It’s been a little less than 10 years since I finished graduate school. Like many people, I got a new job when I got out of graduate school. I was offered $42,000 per year, and it took me about 3 seconds to consider the offer. “Yes,” I said. “That’s fine.”
I didn’t negotiate.
I didn’t ask for details.
I just told the recruiter yes.
I couldn’t believe the amount of money that they offered me. My previous job had paid about $24,000 — and that was after I’d worked my way up over a period of 10 years from a starting salary of about $15,000. I started the new job almost immediately, and loved everything about it.
I then did what most new graduates did: I went out looking for a new car. I figured, oh, I’m making all this money now, and my car is 9 years old now, it’s probably going to start to have problems soon, so I’ll look for a new one. There were only two cars at the time that I had any interest in (other than the one I already owned.) They were a Dodge Viper and a BMW Z3.
I didn’t even test drive the Viper, but seriously considered the Z3. First I drove the 4 cylinder version, which was a total dog. So I tried out the 6 cylinder, and it had a little more pep, along with a little more added to the price tag. I think it was about $40,000. In 1999. I seriously considered buying it. (And there was NOTHING wrong with my current car, which I loved.)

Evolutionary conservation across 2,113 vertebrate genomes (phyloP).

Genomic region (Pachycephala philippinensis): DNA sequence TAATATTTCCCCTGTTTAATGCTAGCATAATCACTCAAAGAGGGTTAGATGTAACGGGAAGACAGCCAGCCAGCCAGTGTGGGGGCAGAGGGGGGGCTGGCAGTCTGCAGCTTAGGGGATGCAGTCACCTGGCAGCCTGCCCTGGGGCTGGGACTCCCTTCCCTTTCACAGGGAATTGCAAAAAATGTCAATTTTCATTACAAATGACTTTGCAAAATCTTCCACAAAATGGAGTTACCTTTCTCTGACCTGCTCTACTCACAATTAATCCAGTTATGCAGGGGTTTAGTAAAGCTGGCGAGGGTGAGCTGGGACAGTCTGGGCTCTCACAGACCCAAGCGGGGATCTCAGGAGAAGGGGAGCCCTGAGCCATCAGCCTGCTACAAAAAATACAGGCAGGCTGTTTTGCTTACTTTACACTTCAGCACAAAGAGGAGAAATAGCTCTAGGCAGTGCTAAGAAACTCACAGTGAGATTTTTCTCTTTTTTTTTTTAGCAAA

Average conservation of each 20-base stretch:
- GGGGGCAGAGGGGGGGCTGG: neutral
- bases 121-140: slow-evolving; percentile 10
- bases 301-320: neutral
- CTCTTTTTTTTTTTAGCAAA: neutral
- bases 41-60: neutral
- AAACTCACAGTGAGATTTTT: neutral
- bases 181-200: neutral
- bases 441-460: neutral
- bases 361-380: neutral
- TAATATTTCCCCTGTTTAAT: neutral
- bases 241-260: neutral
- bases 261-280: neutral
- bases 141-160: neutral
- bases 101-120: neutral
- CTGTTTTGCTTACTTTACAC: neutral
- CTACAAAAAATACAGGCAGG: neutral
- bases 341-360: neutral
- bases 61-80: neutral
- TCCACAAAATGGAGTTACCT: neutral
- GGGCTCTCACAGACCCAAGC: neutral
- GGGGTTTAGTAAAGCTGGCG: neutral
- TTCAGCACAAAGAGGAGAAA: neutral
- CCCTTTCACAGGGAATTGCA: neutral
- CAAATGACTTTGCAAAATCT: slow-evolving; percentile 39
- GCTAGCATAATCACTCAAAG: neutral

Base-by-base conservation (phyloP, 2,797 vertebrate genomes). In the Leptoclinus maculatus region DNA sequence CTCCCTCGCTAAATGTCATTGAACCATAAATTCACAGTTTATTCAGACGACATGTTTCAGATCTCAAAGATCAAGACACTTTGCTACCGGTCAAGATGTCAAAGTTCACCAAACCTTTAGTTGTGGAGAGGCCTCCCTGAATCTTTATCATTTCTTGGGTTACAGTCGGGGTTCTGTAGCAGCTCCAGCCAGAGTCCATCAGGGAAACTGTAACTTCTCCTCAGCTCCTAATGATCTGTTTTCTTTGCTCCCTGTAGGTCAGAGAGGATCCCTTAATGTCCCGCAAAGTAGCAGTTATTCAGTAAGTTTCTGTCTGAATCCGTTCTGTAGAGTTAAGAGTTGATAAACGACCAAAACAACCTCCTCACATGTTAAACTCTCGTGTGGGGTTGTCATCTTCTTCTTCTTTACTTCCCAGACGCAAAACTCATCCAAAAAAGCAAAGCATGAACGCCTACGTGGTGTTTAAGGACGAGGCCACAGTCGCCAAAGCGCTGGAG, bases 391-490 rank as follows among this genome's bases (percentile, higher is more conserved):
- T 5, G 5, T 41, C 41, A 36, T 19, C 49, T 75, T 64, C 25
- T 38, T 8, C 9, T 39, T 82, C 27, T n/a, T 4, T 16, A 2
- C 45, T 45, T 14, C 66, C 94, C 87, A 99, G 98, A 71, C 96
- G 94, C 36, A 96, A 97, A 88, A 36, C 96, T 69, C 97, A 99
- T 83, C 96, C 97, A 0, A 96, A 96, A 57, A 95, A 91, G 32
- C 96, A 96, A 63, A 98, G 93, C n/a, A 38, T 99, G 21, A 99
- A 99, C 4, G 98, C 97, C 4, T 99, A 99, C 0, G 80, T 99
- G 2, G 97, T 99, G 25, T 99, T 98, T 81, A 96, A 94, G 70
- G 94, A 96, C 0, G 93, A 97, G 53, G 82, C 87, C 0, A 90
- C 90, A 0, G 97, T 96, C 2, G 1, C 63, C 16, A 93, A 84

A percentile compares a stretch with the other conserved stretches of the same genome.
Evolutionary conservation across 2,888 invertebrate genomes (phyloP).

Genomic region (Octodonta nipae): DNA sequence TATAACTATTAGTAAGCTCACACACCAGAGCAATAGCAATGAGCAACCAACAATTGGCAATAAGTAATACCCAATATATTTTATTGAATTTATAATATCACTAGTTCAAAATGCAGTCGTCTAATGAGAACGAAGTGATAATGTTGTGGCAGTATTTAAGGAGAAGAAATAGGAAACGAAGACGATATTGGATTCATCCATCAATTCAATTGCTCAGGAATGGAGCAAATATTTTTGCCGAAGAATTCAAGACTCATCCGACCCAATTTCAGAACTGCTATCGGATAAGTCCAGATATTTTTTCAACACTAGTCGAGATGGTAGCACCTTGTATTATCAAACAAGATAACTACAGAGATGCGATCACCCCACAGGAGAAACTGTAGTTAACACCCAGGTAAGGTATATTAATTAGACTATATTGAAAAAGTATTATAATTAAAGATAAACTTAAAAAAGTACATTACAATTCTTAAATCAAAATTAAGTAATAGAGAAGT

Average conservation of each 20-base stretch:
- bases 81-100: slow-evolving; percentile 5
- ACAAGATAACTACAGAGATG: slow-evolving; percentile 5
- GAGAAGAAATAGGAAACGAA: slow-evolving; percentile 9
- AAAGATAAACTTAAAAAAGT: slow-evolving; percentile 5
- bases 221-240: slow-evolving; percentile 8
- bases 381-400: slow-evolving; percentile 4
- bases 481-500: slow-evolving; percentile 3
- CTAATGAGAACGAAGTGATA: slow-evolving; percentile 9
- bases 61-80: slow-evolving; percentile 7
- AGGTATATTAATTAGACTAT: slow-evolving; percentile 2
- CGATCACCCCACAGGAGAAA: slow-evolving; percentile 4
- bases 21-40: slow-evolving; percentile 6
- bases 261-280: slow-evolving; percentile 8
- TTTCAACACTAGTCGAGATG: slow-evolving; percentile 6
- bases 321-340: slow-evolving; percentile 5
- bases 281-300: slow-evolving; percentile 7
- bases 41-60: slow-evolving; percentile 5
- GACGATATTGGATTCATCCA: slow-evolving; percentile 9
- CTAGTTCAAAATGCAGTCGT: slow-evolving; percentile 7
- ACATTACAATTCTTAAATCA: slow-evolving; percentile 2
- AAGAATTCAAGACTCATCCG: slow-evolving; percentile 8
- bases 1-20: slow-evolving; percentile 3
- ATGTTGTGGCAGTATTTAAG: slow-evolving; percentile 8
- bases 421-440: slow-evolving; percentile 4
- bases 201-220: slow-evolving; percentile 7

That’s right, I thought about spending an amount equal to nearly my entire pre-tax salary on a car. After all, the payments weren’t that much. And, maybe insurance wouldn’t be that much more. Those thoughts actually went through my head! Oh, and we were in debt.
Why was I doing this? When it came right down to it, I didn’t know. It just seemed like what people did. Get a better job? Get a better car!
Two things stopped me. One, I really loved my current car, and I didn’t see the point in spending a huge amount of money for basically the same thing. (Except newer, more expensive, and with a fancy name on the back end.) Two, I took a step back and thought. What if something happened and I had to pay for the car without the same income? I didn’t want to be working for a THING. Or to potentially have to choose between things like somewhere to live or something to drive.
As it happens, about a year later my then-husband and I started divorce proceedings. Then the dot-com bust happened. I ended up working at the company for less than 2 years.
It’s the best car I never bought.